Junction field effect transistors

As with bipolar junction transistors field effect transistors come in two types called n channel and p channel. The emitter, base and collector terms are replaced by source, gate and drain. The channel allows electron movements through it unhindered by any pn junction. For reasons that I will explain below the channel is of lightly doped material whilst the gate material is heavily doped.

An n channel JFET is illustrated below. In its no voltage state natural depletion zones exist at the pn junctions. They have been created by the movement of lightly bound electrons (they are not free as many describe) from n material into electron desiring locations in the p material. The light doping of the n channel material mens the width of the more energy stable depletion zone created is mainly resident in the n material.

If we now apply a voltage supply twixt gate and source with source positive we push electrons into the p material and pull electrons out of the n material. In doing so we extend the depletion zones in those materials but again, and for reasons explained above, the extensions are much into the n channel.

The more negative we make the gate relative to the source the more we increase the depletion zone and the narrower the channel becomes. It is important to note that these electron moves that build the depletion zone do not constitute a noticeable current flow. At a certain level of negative voltage on the gate the depletion zone will pinch off the channel and close it to any would be current flow. This voltage is called the “pinch off” voltage.

If we apply a voltage between drain and source with the channel open current flows along the channel whose value is largely determined by how open the channel is. Remember resistance to flow increases as area of flow increases. It means the device gate voltage controls the channel current.

The voltage between drain and source also influences depletion zone shape. The pulling of electrons into the drain is decreasing the lightly bound electron n channel density and the pushing of electrons into the source is increasing that density. The net effect is to cause the tapering of the depletion zone as in the above diagram.

The electrical symbols used for FET’s clearly distinguish them from bipolar junction transistors. They use less power and dissipate less heat than BJT’s and can be made more compact than them. As such their technology is much used in integrated circuits.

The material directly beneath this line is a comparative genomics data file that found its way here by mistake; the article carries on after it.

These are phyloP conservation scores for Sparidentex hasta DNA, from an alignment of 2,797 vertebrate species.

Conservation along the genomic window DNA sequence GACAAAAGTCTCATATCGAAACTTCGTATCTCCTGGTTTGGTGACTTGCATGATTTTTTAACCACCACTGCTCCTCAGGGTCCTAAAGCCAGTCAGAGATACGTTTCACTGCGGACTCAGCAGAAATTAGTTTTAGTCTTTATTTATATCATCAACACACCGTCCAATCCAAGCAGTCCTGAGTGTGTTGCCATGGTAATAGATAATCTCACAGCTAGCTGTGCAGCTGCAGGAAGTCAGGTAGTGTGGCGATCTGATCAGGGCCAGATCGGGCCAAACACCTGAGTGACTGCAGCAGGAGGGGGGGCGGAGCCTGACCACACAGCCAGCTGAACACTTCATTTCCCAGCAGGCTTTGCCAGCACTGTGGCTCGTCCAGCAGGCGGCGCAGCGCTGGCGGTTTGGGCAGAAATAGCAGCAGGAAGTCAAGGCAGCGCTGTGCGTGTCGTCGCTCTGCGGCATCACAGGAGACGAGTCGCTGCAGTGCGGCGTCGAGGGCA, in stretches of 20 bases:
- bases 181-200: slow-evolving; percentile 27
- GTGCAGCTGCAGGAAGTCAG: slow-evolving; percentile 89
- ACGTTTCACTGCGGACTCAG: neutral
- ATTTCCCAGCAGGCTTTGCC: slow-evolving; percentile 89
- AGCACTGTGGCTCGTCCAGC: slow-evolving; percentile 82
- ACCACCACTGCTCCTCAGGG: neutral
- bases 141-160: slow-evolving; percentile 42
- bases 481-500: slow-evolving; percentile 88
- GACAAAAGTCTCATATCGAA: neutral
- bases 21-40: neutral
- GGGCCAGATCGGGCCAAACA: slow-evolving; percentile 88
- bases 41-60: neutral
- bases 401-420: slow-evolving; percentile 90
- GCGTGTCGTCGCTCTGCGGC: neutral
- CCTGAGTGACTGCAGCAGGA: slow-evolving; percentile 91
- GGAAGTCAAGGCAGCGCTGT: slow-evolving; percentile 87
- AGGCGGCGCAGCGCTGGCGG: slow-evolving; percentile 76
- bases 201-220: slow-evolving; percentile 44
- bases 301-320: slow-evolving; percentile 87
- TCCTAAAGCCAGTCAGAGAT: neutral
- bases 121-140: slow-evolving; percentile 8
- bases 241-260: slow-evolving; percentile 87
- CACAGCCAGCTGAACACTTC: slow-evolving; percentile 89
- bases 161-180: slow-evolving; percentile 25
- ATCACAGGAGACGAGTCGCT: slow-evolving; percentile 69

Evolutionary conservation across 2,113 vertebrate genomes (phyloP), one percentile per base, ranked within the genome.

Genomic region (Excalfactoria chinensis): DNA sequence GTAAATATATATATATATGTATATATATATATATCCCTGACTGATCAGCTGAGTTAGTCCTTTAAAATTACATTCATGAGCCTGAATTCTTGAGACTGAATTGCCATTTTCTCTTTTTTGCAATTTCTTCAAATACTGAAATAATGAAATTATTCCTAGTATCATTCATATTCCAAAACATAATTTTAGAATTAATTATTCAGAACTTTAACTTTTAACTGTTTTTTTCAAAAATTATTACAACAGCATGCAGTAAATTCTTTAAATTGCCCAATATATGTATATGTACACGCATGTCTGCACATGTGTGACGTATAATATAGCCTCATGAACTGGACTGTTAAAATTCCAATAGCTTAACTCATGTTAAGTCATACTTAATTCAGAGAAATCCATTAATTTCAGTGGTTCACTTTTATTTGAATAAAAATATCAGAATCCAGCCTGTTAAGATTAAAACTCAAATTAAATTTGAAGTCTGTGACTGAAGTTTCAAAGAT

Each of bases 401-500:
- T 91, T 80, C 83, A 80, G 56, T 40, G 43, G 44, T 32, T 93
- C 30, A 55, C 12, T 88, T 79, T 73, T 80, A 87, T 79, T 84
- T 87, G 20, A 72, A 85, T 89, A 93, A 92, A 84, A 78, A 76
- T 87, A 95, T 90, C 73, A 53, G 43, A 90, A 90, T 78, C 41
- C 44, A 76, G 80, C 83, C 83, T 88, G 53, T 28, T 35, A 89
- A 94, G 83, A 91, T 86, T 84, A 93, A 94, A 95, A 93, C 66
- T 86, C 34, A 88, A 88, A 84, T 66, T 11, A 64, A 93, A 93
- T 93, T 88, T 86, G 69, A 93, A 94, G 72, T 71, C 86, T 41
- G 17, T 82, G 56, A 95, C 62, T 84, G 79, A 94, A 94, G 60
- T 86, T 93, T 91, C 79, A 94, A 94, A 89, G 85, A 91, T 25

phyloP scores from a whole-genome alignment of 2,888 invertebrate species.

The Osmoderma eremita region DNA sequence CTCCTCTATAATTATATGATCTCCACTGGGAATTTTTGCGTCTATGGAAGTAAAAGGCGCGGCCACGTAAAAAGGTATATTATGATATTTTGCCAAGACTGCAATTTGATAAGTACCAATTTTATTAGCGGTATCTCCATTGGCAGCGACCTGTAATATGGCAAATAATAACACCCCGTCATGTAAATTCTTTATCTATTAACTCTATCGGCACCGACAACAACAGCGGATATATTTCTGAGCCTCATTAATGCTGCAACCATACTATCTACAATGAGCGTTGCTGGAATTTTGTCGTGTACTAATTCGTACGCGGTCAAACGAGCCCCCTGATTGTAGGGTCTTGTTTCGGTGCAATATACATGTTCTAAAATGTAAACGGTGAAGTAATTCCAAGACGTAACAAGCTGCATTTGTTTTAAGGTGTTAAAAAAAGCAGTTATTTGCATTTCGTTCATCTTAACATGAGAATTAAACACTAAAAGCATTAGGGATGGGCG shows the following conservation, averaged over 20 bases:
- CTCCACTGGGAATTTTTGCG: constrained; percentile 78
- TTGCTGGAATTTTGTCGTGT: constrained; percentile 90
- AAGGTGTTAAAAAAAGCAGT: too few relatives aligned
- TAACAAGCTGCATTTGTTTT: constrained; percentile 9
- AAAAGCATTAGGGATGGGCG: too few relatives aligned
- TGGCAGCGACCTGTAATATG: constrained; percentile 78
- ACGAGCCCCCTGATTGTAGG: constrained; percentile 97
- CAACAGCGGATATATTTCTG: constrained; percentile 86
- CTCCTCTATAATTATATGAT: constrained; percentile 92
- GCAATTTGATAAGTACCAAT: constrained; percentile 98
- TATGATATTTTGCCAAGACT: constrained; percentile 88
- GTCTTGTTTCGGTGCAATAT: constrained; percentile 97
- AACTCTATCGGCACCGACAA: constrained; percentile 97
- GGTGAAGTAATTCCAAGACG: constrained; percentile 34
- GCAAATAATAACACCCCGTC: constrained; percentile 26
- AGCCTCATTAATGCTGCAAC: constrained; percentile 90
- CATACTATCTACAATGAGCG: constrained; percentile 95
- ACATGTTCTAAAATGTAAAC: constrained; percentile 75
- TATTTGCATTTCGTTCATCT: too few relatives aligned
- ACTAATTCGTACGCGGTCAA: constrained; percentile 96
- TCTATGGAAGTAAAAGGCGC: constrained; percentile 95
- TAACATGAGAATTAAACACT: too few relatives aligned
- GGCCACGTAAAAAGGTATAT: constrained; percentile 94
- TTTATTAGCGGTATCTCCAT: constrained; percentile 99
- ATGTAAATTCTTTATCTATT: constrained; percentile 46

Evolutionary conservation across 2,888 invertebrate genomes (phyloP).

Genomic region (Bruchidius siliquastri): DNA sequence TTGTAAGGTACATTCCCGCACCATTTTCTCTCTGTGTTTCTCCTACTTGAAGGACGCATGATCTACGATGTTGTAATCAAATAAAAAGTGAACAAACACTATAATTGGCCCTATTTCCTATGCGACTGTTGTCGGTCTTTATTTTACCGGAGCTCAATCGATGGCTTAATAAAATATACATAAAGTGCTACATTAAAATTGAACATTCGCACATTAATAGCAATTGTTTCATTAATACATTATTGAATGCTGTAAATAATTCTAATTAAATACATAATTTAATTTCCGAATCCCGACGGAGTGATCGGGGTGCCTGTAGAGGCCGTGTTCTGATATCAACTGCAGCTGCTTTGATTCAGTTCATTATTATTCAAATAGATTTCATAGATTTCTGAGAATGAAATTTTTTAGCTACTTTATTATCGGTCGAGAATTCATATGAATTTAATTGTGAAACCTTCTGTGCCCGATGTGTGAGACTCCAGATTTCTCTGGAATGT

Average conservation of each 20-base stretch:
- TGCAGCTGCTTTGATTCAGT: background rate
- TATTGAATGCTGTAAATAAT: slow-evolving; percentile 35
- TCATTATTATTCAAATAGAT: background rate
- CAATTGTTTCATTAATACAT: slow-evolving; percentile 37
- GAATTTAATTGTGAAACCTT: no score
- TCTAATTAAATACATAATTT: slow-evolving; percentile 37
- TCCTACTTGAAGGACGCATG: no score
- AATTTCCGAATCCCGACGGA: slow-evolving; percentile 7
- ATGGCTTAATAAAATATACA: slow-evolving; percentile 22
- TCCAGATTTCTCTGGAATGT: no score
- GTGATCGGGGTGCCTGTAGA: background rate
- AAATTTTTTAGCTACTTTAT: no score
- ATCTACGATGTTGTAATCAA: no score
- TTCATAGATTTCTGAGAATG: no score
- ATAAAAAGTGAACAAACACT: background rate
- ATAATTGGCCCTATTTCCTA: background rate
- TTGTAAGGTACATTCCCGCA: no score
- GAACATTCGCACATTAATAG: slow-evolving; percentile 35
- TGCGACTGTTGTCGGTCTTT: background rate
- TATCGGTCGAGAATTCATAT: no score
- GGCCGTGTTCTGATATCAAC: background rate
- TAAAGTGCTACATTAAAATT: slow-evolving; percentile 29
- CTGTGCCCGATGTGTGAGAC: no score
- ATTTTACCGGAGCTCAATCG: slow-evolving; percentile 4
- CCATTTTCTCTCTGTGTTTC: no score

The p channel FET behavior is much the same. It requires different voltage connections and its channel is less conductive than that of a n channel FET.

Whilst in an n channel FET lightly bound electron movements happen because they come under pressure from electrons in motion in a p channel FET the loosely bound electrons have to be drawn into the more fixed structure points that are energy desiring holes. In so doing they vacate a point in space that has an energy desire and which can draw in other electrons. Others describe this as a movement of positive holes. I prefer to think in terms of energy desires and electron motions.

As with n channel FETS a sufficiently high but now positive gate voltage will produce a depletion zone that closes the channel and also as with n channel FETS the level of the current flow between drain and source adds to the depletion zone width.

It is now not unreasonable to ask if, when the gate voltage is less than “pinch off”, the drain current level can deliver a “pinch off” condition? The answer is no because the mere act of closing the channel diminishes the current flowing through it and so reduces the pressure to close the channel. The result is that this type of transistor has a controlled saturation current that varies with gate voltage.

The performance diagram above shows how for each gate to source voltage there is limited linear relationship between drain voltage and current. Any drain to source voltage increase after that causes a channel closure and increase resistance so as to hold the current at a saturation level. The performance diagram also shows how the transistor will fail and breakdown if the drain voltage continues to increase.

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